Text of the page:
Recessed Lighting Design: What To Pay Attention To?

Recessed lights’ ambiance has brought many homes pleasant illumination, and they have exponentially grown in popularity. These gorgeous lights require you to make space for them to settle in, so here are a few things you need to pay attention to when designing your recessed lights.

You’ll Need To Make A Hole

The challenging part of recessed lighting is that they sit within a crevice to be discreet. You will need to make a hole where you choose to place your recessed lights. Installing them on your own will take some skill, so it would be best to have a professional install your recessed lighting. This will prevent any unsightly holes in your roof or wall.

The material of the recessed lighting placement plays a significant role in whether you can place them there. Ceilings are usually hollow, so they won’t cause much hassle, but if your desired location is made of thick bricks and concrete, you should skip that option to avoid significant damage. Recessed lights require at least between 3 and 6 inches of depth.

Keep Light Size In Mind

The many variances in the size of recessed lights influence how much light it gives off, affecting the focal point’s harshness and illumination area. You also get different shapes of recessed lights, such as rectangular ones, but the most common types are round. The standard light size is 3 and 5 inches, but it can be as little as 2 inches.

If you prefer a smaller aperture, you will likely require more lights for proper illumination. The smaller it is, the less area it will cover, and it will emit more harshness and focus. A small, focused light would be best if you’re using a recessed light to focus on something like artwork.

The Height Of Your Roof Matters

If you’re planning on ceiling lights, recessed lights usually illuminate 30 inches below the source, so a single light will provide less illumination if you have a tall ceiling. A good rule of thumb for proper room illumination is to have half the space between lights as the height of your roof. For example, you’ll need lights 4 feet apart if your room is 8 feet tall.

Where To Place Recessed Lights?

The length and width of your room play a significant role in the spacing and placement of your recessed lighting. All recessed lights should get evenly spaced. If you place your lights too close to the wall, it will cast shadows and make the room appear smaller, so a safe distance from the wall would be 2 feet.

For more precise spacing between lights, you’ll need to choose how many you’ll have in each row of the roof. Divide the room’s length by the number of lights per row lengthwise. Do the same for the width. If you intend to focus light on a feature or artwork, it should get placed between 1.5 feet and 3 feet away from the wall.

Calculate The Correct Wattage

For the best ambient lighting possible, having the correct light wattage is essential. To calculate the wattage, you must multiply the length of the room by the width and again by 1.5. This means if you have a 15 x 20 room, the formula will be 15 x 20 x 1.5 = 450 watts. You can then divide the watts by the number of lights, say 6, then you’ll need each bulb to be at least 75 watts.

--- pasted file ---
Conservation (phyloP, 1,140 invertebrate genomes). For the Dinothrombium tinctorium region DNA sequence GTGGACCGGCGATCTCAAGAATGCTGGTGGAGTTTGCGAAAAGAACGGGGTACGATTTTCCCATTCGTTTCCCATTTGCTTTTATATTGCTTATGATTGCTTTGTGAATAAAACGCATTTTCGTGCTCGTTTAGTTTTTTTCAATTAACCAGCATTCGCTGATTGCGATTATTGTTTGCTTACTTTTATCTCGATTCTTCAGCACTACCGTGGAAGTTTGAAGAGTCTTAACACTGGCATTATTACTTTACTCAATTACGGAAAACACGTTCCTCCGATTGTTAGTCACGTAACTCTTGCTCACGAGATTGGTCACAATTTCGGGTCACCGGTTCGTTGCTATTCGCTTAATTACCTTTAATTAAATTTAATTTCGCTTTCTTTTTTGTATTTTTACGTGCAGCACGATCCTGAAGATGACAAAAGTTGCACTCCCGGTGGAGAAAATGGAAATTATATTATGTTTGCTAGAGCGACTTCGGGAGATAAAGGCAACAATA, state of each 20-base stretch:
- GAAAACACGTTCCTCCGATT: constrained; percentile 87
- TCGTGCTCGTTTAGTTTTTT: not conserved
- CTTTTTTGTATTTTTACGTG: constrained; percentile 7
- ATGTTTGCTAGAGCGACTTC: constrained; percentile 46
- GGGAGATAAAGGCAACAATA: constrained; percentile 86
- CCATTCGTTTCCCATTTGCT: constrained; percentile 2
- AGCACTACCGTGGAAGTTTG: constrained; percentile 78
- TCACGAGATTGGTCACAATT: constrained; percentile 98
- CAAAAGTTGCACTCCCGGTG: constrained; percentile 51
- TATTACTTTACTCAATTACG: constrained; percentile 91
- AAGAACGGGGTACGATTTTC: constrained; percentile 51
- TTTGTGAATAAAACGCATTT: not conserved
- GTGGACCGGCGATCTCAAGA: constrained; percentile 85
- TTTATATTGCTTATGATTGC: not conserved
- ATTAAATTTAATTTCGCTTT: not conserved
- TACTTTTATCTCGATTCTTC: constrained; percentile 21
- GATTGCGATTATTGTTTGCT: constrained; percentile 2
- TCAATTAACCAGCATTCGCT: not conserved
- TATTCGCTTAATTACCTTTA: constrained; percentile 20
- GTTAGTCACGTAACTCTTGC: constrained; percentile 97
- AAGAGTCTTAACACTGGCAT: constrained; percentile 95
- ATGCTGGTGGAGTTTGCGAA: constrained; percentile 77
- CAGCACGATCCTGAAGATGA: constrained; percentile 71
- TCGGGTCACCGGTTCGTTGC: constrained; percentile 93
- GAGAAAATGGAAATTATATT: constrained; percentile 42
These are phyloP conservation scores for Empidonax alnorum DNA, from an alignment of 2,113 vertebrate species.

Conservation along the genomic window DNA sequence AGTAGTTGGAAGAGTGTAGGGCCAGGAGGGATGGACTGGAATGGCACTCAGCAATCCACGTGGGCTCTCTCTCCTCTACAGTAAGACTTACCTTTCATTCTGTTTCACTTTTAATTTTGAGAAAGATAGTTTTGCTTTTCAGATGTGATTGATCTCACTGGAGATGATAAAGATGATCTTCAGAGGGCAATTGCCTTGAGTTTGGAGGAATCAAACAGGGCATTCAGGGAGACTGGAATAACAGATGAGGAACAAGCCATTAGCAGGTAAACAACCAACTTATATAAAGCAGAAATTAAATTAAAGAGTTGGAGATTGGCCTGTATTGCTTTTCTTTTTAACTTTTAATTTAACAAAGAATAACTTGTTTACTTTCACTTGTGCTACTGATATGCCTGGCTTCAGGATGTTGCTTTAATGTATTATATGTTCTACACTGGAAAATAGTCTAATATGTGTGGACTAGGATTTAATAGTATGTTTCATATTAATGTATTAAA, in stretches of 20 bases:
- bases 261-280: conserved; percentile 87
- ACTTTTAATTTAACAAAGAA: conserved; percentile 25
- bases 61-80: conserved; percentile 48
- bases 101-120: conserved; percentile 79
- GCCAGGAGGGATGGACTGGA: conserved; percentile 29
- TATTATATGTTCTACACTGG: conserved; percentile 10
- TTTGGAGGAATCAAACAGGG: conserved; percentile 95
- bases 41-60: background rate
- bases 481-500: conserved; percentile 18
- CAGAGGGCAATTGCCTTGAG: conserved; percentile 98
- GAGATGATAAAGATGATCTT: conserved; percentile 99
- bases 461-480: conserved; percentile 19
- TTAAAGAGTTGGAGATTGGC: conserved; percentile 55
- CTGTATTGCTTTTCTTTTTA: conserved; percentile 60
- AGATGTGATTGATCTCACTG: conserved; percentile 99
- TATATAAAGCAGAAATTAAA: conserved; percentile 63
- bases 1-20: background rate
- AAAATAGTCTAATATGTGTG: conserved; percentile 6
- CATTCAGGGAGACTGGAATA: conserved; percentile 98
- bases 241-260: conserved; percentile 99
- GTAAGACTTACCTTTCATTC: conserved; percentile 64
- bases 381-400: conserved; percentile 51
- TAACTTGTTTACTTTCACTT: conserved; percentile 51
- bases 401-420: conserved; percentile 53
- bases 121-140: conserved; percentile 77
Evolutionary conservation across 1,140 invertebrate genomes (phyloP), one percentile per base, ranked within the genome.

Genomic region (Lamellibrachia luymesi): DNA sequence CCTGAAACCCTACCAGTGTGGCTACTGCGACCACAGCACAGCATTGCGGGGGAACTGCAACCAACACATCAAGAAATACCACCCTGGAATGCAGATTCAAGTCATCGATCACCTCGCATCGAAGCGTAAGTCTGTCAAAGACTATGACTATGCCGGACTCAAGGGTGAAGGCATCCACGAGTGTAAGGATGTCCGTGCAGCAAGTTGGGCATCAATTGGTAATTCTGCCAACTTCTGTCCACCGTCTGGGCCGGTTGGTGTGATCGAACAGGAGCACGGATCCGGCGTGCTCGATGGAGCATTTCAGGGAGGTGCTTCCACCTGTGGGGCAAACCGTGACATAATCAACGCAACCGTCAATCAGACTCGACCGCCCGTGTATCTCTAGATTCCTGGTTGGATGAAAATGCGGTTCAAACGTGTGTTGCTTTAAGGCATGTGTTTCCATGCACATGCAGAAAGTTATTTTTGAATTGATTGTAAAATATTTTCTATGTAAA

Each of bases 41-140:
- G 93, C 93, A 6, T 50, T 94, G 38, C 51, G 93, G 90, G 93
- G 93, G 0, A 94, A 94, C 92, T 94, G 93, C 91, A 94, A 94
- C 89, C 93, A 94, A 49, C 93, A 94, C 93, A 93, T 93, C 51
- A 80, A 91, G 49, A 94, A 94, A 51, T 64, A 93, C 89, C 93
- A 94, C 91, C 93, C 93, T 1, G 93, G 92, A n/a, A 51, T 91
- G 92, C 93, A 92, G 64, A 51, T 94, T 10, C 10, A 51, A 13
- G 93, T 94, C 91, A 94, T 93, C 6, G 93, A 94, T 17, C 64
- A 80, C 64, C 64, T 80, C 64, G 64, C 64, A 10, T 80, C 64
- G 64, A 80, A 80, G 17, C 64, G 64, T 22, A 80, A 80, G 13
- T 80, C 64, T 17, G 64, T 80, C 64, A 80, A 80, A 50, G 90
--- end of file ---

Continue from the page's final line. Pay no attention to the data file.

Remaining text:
Choose Your Power Supply

You can either connect your new recessed lights with an internal or external power supply. Internal power supply means that the newly installed lights have shared power with other lights or electrical components. External power means the lights are connected separately to other electrical parts.

An external power supply provides higher quality power and stable dimming – if you add dimmers. Remember that external power must connect in a series, a singular electrical path, to function correctly.

Bear Ceiling Insulation In Mind

Your recessed lights will have an insulation contact rating (IC) which tells you whether they can be in contact with your ceiling’s thermal insulation. IC-rated means thermal insulation is all good, whereas non-IC-rated should be at least 3 inches away from it.

Note The IP Rating

An IP rating is a two-digit number that shows how dust and water-resistant the light is. This rating is essential when installing recessed lights outside so that it doesn’t suffer any damage. For bathrooms, you’ll need an IPX4 rating.

Trim Choice

There are many trim choices available in recess lighting, so you’ll need to find one that matches your overall style and your required function, such as a reflective trim to emit brighter light or an eyeball trim for movability.

The main trim styles are:

  • Open trim: You can’t see the fixture
  • Baffle trim: The light recesses inside the fixture with ribbing to shape the light
  • Reflector trim: has a reflective surface that reflects light
  • Pinhole trim: Channels light to be harsher
  • Eyeball trim: allows you to move the light in different directions
  • Shower trim: covered by tempered glass for bathroom and outdoor lighting
  • Wall wash trim: Has a shield that directs light in a particular direction

The Type Of Bulb

The bulb you choose will depend on your preferred lighting; it can emit a warm yellow or cool white light. Warm lights create a cohesive ambiance and are less harsh, while white lights promote focus and illuminate an area more. You’ll enjoy warm lights for living spaces and cool lights in bathrooms and studies.

LED light bulbs are the most common choice as they save energy, are the brightest, and have a longer life span. Other options include halogen, fluorescent, and incandescent bulbs. Halogen and incandescent lights are a bit softer on the eyes but cost the most to keep going.

Adding Dimmers

Dimmers are compatible with recessed lights and are a fantastic way to control the mood of your room. They are worthwhile installing if you are planning to add new lights. A great plus is that dimmed light uses less energy.